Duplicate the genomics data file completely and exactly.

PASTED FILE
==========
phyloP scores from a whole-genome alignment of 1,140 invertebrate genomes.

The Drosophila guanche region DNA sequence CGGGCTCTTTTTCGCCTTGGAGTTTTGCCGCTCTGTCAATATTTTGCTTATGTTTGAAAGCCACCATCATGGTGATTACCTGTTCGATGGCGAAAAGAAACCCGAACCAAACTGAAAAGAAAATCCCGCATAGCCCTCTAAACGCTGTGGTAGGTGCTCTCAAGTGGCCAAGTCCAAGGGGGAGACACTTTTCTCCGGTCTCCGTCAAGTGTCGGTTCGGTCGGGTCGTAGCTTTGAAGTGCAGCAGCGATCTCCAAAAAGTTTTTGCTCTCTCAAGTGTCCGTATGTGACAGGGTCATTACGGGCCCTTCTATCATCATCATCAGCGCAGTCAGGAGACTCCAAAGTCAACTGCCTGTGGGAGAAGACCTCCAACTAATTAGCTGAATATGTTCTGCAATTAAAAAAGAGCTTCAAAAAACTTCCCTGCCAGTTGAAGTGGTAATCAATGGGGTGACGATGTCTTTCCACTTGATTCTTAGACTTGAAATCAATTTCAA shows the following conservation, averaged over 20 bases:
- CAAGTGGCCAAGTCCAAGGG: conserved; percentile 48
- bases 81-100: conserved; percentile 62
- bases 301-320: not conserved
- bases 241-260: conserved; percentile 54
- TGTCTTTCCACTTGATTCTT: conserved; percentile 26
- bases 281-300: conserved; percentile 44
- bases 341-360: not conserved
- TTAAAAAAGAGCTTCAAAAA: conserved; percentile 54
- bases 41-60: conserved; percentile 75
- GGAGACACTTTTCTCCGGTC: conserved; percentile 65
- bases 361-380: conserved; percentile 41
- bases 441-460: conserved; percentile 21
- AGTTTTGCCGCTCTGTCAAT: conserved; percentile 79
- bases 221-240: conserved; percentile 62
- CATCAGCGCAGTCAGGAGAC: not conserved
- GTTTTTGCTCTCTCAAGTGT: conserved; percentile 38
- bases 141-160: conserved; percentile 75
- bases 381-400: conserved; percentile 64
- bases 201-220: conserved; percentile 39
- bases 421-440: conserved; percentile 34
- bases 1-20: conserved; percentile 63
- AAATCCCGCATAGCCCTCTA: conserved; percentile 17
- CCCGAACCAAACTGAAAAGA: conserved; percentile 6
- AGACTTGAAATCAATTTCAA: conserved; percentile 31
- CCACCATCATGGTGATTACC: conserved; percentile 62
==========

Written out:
phyloP scores from a whole-genome alignment of 1,140 invertebrate genomes.

The Drosophila guanche region DNA sequence CGGGCTCTTTTTCGCCTTGGAGTTTTGCCGCTCTGTCAATATTTTGCTTATGTTTGAAAGCCACCATCATGGTGATTACCTGTTCGATGGCGAAAAGAAACCCGAACCAAACTGAAAAGAAAATCCCGCATAGCCCTCTAAACGCTGTGGTAGGTGCTCTCAAGTGGCCAAGTCCAAGGGGGAGACACTTTTCTCCGGTCTCCGTCAAGTGTCGGTTCGGTCGGGTCGTAGCTTTGAAGTGCAGCAGCGATCTCCAAAAAGTTTTTGCTCTCTCAAGTGTCCGTATGTGACAGGGTCATTACGGGCCCTTCTATCATCATCATCAGCGCAGTCAGGAGACTCCAAAGTCAACTGCCTGTGGGAGAAGACCTCCAACTAATTAGCTGAATATGTTCTGCAATTAAAAAAGAGCTTCAAAAAACTTCCCTGCCAGTTGAAGTGGTAATCAATGGGGTGACGATGTCTTTCCACTTGATTCTTAGACTTGAAATCAATTTCAA shows the following conservation, averaged over 20 bases:
- CAAGTGGCCAAGTCCAAGGG: conserved; percentile 48
- bases 81-100: conserved; percentile 62
- bases 301-320: not conserved
- bases 241-260: conserved; percentile 54
- TGTCTTTCCACTTGATTCTT: conserved; percentile 26
- bases 281-300: conserved; percentile 44
- bases 341-360: not conserved
- TTAAAAAAGAGCTTCAAAAA: conserved; percentile 54
- bases 41-60: conserved; percentile 75
- GGAGACACTTTTCTCCGGTC: conserved; percentile 65
- bases 361-380: conserved; percentile 41
- bases 441-460: conserved; percentile 21
- AGTTTTGCCGCTCTGTCAAT: conserved; percentile 79
- bases 221-240: conserved; percentile 62
- CATCAGCGCAGTCAGGAGAC: not conserved
- GTTTTTGCTCTCTCAAGTGT: conserved; percentile 38
- bases 141-160: conserved; percentile 75
- bases 381-400: conserved; percentile 64
- bases 201-220: conserved; percentile 39
- bases 421-440: conserved; percentile 34
- bases 1-20: conserved; percentile 63
- AAATCCCGCATAGCCCTCTA: conserved; percentile 17
- CCCGAACCAAACTGAAAAGA: conserved; percentile 6
- AGACTTGAAATCAATTTCAA: conserved; percentile 31
- CCACCATCATGGTGATTACC: conserved; percentile 62